Provider Efficiency Means More Time with Patients: Instant Quality of Care Improvements

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Medical providers have been faced with the harsh reality of reduced time with direct patient care. The transition has been gradual, with documentation and clerical requirements supplanting time spent on history and physical exam. The current paradigm dictates that if it isn’t documented, it didn’t happen. Also, without adequate documentation, getting paid for your work becomes more difficult. Any tool or process redesign that results in more time for clinical decision-making or face-to-face interaction, is going to by default improve quality of care.

Find the Weak Spots

Go for the low-hanging fruit first. It is not advisable to tear down your entire process and rebuild – too disruptive and will lead to massive heartburn. Your inpatient and outpatient workflows have certain areas, however, which if designed differently, would result in gained time. For the office setting, sometimes it is as simple as changing intake forms or having medical assistants input certain information. I’ve personally benefited from having my support staff gather as many labs and outside reports prior to patient visits, so that I do not waste precious time looking, or leaving the room asking my staff to seek it out. In the inpatient setting the low-hanging fruit is plentiful. Without support staff by my side, and without a set schedule, rounding at the hospital tends to be more of a free-for-all. And with that loose structure comes inefficiencies. Communication is a great example. Providers need to be in constant communication with each other to figure out which patients need to be seen, which have already been seen, and when new business comes in. I can’t count the wasted hours texting and calling. And don’t get me started on weekend sign-outs. Everything changed once we adopted charge capture & rounding software. Suddenly we were organized. Seeing the whole census and which patients had been rounded on, in real time, got rid of all of the excess communication. Weekend sign-outs became a breeze as well. Voila! Instant process improvement.

Use Your New Time Wisely

New efficiencies mean time gained. How should this time be spent? The natural instinct is to transfer it to leisure time. That should definitely happen to some extent, but let’s not race home and get into comfy clothes every day. In the outpatient world, often the urge is to see more patients in a day. The other approach is to purposefully extend the time slots for patient visits. This one is harder to do because there are external pressures on us to to see more patients. Lengthening the visit slot, knowing you have carved out extra time, translates into that extra 5 minutes taking a history, doing a more detailed physical exam, or simply getting to know your patient better. In the hospital setting you will have more time per patient as well. Reviewing records, discussing cases with colleagues, going over imaging with radiologists – all of these are hard to do when you are pressed for time. The scalability of your whole practice may change as well. Adding other facilities to the rounding list seemed impossible before, but now it can be done with the same resources.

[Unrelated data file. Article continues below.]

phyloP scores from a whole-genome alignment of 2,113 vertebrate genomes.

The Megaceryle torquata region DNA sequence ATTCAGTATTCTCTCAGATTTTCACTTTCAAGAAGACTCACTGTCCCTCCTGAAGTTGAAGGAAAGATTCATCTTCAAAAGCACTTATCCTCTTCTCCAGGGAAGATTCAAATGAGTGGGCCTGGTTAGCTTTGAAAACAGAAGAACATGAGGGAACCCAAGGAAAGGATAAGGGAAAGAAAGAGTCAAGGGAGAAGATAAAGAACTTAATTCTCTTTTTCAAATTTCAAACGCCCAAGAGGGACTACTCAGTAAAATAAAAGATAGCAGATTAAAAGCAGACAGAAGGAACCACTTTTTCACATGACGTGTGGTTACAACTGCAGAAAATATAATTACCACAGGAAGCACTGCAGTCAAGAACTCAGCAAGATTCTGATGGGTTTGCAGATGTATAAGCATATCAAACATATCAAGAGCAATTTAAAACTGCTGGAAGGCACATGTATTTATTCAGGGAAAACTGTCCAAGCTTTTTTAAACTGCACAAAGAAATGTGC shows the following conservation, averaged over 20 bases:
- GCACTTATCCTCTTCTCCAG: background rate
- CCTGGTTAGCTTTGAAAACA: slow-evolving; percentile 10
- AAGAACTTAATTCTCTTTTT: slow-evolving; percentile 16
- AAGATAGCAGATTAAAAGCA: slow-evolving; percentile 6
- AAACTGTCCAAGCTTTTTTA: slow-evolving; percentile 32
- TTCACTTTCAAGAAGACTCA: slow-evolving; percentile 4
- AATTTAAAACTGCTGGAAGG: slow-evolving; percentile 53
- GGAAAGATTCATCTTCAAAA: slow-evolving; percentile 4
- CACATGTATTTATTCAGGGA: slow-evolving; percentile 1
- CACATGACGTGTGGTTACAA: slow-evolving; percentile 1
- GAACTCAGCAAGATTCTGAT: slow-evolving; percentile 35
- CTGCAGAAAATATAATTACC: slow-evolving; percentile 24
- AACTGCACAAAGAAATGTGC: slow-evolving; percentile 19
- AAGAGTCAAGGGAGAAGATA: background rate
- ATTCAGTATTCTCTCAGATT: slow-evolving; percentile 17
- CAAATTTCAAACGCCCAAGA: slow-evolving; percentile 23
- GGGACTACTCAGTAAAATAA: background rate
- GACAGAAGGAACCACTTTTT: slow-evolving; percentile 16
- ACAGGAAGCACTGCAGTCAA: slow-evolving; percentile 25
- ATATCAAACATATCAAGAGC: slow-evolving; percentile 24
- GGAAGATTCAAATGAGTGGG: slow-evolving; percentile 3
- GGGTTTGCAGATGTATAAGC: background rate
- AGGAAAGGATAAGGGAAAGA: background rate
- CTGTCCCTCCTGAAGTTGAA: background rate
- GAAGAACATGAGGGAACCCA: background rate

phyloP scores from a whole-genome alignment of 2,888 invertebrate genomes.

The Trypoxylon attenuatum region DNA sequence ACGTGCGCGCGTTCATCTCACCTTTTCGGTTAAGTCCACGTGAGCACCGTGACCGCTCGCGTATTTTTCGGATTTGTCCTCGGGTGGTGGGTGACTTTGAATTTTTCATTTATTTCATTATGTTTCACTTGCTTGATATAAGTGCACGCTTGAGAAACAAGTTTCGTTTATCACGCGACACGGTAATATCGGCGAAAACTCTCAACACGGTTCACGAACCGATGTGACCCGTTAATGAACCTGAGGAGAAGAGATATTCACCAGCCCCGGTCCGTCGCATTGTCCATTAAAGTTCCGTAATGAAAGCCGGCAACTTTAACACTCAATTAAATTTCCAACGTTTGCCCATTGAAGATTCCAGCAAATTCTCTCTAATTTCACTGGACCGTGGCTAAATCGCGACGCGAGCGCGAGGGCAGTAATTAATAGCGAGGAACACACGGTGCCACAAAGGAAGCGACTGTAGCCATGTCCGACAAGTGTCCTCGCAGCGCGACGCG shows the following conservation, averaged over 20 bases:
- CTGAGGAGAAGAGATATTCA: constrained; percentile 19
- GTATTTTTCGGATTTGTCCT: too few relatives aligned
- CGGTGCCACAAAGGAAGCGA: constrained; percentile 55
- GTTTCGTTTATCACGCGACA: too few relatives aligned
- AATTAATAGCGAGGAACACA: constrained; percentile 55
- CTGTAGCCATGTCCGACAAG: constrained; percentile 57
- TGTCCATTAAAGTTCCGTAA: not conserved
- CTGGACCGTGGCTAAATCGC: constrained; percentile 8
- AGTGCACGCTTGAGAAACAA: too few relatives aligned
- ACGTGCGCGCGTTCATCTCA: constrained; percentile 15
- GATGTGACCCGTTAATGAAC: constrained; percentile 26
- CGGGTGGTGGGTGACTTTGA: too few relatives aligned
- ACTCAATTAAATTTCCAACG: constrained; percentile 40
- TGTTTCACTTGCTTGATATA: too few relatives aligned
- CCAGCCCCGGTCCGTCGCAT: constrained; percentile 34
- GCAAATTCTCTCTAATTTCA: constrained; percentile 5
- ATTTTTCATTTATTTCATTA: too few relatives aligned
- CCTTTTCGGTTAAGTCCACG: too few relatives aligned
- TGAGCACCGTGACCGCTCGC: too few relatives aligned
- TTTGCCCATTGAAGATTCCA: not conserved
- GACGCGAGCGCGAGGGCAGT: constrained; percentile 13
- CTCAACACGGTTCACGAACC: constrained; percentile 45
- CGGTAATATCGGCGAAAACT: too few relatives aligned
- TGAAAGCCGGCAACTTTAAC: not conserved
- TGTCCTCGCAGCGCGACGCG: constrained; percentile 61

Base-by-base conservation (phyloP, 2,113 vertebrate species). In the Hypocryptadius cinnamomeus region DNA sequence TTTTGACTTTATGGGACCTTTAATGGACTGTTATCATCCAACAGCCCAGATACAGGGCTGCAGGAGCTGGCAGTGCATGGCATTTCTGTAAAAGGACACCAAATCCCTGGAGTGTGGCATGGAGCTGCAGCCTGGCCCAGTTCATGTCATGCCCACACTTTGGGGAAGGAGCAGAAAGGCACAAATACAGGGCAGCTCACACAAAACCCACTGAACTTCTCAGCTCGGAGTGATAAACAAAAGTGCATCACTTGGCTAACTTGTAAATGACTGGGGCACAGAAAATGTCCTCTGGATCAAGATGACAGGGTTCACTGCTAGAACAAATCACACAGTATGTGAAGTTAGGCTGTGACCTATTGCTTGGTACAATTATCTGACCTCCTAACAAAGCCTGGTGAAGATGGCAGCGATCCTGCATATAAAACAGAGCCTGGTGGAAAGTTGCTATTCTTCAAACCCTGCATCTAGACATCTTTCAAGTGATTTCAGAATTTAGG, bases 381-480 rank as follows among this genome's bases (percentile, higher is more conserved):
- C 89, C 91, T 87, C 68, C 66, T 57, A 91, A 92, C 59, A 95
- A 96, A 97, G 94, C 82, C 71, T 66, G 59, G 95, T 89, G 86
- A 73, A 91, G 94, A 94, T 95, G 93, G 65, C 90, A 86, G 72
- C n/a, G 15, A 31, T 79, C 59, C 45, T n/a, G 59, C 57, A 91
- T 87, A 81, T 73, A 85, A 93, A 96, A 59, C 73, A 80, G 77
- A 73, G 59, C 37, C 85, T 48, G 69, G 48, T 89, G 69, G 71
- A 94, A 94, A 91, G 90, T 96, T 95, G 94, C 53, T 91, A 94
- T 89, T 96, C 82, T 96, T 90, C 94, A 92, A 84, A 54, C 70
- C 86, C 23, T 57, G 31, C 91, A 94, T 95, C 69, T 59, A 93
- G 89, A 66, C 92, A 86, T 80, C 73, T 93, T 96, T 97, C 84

Keep Goals Achievable

Once you get a taste of process improvement, it is contagious. You start turning to other areas in your work environment and ask, “How can I streamline this?” This is great but be careful. Not every aspect of your practice is suffering from inefficiencies. Furthermore, some processes are harder to tear down without bringing your whole operation to a grinding halt. Make sure there is a solution out there to replace the existing one, and make sure it has been proven to work – otherwise you are creating as many problems as you are solving. Also insist that all of the stakeholders are present in the discussion. If you are going to change how patients are roomed in the office, the check-in staff, medical assistants, and check-out staff all need to be involved.

The ultimate goal in healthcare is to deliver the highest quality of care possible to patients at an affordable cost. Increasing demands on provider time have pushed the envelope of bare minimums. Process improvement is vital to the sustainability of medical practices. Creating a better balance between clinical time and clerical work will ensure that quality of care never suffers.

For A Better Hospital Rounding Experience

At HybridChart, we provide technology that connects your healthcare team, increases efficiencies, AND improves your bottom line. HybridChart’s cloud-based software adapts to your practice’s unique workflow and will improve your profitability and patient outcomes by utilizing our 5 features: charge capture, census management, secure messaging, discharge planning, and data analytics.

NEVER miss another charge and get PAID for the work you do!

If you are interested in taking your medical practice to the next level and want to employ the best hospital charge capture practice available in the industry, come visit our website at, call us at 1-877-977-5544, or click here to schedule a demo today!

Dr. Gregory Sanders is a Harvard-trained, practicing cardiologist and founder and CEO of HybridChart. He has been coding since the 1980s and has spent his medical career focusing on improving processes. His patient care skills earned him recognition as one of Phoenix Magazine’s TOP DOCs. He lives in Scottsdale with his family.

Provider Efficiency Means More Time with Patients: Instant Quality of Care Improvements